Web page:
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The Social Construction of Semen
By Professor Rosie Riveter

In today’s class on the social construction of masculinity, we will be discussing the term paper, which is to analyse the social construction of semen, based on insights from cultural relativism. The passage below can serve as a bouncing board to get students started. As I will be going on study leave to complete my book on 19th century lesbian mathematicians, all essays will be marked by Associate Professor Milo Yiros:

“In the tropical forests of New Guinea, the Etoro believe that for a boy to achieve manhood he must ingest the semen of his elders. This is accomplished through ritualized rites of passage that require young male initiates to fellate a senior member (Herdt 1984/1993; Kelley 1980). In contrast, the nearby Kaluli maintain that male initiation is only properly done by ritually delivering the semen through the initiate’s anus, not his mouth. The Etoro revile these Kaluli practices, finding them disgusting. To become a man in these societies, and eventually take a wife, every boy undergoes these initiations. Such boy-inseminating practices, which are enmeshed in rich systems of meaning and imbued with local cultural values, were not uncommon among the traditional societies of Melanesia and Aboriginal Australia (Herdt 1984/1993), as well as in Ancient Greece and Tokugawa Japan.”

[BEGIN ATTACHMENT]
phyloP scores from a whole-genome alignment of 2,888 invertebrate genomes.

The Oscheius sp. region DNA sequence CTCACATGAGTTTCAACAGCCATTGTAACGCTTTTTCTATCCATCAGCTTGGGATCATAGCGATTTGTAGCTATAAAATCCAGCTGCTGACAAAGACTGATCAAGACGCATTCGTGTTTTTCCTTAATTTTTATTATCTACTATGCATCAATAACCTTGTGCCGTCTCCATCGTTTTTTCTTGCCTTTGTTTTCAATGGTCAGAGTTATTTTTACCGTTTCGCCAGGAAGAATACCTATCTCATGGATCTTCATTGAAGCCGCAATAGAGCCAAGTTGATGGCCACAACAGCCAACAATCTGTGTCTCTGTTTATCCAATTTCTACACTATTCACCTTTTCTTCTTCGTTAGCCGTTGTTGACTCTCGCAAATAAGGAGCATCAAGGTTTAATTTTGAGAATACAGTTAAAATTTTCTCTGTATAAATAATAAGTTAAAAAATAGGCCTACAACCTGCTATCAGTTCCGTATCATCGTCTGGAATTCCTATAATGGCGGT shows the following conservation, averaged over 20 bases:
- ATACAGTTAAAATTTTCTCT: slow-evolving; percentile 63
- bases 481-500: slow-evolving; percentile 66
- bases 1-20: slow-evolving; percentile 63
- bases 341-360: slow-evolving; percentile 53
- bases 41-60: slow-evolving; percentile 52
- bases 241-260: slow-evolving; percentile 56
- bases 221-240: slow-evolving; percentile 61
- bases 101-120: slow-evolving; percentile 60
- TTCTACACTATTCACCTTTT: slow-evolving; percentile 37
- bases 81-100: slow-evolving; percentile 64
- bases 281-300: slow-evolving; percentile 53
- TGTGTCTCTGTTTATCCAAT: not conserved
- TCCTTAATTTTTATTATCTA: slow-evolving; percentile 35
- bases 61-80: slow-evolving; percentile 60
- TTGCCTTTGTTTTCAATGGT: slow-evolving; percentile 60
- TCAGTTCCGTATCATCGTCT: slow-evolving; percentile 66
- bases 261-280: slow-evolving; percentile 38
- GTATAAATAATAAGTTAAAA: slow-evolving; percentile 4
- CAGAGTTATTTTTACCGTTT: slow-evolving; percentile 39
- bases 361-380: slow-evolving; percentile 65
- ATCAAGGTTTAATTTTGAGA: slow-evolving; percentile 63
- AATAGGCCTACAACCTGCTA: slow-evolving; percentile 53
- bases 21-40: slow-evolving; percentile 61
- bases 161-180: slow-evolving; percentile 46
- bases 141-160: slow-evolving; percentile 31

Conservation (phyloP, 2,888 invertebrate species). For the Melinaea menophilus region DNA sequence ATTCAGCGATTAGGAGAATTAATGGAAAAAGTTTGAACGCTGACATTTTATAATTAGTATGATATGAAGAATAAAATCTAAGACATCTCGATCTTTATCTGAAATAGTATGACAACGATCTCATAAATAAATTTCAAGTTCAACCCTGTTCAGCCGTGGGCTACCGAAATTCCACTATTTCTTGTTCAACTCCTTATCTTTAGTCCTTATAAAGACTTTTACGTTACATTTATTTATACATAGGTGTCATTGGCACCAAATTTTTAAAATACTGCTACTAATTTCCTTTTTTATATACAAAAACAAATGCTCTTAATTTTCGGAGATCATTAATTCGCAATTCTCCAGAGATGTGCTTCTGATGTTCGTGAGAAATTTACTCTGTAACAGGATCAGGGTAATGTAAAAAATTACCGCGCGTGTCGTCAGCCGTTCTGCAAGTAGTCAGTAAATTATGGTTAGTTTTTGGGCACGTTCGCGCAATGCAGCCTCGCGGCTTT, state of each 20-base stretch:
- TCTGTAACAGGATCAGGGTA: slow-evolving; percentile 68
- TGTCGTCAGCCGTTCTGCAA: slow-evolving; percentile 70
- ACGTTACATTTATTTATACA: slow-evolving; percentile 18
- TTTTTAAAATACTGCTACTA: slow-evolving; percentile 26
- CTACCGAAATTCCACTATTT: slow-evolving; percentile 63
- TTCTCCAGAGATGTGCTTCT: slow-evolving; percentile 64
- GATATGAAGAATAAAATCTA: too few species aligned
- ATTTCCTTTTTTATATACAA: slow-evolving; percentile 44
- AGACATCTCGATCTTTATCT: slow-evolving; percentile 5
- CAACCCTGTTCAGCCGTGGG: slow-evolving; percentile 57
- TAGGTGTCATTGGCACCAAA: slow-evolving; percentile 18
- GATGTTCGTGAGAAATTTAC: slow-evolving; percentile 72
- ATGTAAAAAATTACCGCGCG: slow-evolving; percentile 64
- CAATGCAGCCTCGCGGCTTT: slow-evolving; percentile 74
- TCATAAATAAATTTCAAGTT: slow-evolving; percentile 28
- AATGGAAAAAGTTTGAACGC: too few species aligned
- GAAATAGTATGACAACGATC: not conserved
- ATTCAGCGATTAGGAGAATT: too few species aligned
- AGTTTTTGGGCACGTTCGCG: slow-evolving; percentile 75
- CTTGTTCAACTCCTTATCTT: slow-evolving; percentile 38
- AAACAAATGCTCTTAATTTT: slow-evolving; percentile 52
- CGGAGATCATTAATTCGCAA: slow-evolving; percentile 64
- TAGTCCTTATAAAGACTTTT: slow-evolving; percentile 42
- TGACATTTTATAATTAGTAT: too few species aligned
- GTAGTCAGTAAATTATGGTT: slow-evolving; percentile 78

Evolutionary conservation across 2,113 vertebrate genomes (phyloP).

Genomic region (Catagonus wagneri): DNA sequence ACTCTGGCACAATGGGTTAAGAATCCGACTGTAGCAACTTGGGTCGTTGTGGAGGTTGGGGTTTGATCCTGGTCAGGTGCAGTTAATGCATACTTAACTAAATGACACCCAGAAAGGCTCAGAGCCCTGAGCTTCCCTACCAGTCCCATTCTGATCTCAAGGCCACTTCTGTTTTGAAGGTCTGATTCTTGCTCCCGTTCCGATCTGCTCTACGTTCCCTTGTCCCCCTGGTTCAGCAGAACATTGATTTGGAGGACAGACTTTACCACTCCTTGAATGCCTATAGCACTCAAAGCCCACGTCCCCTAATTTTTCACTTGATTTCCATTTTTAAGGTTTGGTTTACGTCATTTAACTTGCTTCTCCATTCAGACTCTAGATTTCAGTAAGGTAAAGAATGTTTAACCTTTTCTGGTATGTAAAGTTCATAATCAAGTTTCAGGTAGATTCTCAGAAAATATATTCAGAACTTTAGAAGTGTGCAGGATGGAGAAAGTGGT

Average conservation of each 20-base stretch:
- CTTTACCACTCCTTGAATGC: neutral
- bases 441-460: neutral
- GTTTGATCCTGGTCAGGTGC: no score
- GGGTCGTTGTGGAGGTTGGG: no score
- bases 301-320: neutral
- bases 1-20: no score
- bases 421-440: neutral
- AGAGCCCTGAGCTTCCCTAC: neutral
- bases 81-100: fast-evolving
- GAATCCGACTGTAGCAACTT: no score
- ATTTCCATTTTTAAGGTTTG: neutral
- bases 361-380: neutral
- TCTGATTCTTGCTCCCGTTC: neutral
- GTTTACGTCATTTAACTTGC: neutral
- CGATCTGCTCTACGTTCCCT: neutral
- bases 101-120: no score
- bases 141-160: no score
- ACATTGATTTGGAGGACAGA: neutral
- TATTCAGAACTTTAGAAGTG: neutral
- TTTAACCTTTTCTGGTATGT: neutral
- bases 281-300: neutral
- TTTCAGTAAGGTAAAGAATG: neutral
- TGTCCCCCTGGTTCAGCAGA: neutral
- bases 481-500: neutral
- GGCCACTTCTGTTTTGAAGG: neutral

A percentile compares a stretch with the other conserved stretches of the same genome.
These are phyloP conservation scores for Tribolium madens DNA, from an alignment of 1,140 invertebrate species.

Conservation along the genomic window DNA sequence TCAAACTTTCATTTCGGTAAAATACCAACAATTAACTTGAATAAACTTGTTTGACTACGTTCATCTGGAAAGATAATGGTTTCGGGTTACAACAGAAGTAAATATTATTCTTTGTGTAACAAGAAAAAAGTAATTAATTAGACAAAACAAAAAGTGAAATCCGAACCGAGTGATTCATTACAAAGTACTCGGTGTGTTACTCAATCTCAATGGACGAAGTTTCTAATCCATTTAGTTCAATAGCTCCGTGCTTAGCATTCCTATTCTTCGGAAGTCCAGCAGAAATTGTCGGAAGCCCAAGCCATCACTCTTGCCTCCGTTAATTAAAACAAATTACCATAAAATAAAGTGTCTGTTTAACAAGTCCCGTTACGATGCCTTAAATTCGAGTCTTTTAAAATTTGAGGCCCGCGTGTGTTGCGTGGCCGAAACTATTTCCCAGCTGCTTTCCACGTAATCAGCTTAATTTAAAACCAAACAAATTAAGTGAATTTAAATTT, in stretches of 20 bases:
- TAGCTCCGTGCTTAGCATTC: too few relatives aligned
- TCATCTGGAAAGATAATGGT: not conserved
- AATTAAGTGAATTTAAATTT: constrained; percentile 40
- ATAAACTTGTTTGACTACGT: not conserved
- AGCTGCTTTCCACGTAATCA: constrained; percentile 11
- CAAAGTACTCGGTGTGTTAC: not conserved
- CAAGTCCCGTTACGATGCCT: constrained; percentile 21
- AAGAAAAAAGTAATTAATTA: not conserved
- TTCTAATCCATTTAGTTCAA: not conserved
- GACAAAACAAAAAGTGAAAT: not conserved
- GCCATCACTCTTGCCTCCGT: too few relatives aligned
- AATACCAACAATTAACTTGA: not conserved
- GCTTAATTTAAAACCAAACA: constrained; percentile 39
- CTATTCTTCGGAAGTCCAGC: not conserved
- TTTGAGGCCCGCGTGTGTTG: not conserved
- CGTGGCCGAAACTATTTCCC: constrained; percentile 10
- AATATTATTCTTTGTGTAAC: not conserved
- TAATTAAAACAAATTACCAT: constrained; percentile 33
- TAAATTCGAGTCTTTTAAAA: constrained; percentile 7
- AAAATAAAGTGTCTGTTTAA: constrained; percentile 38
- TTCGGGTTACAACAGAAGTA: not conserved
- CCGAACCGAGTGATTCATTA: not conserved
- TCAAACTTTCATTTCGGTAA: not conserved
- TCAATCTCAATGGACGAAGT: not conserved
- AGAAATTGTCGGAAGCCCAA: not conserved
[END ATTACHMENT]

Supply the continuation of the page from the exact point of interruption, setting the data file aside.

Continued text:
J. Heinrich (et al.), “The Weirdest People in the World?” Behavioral and Brain Sciences, vol. 33, 2010, pp. 61-135, at p. 61:

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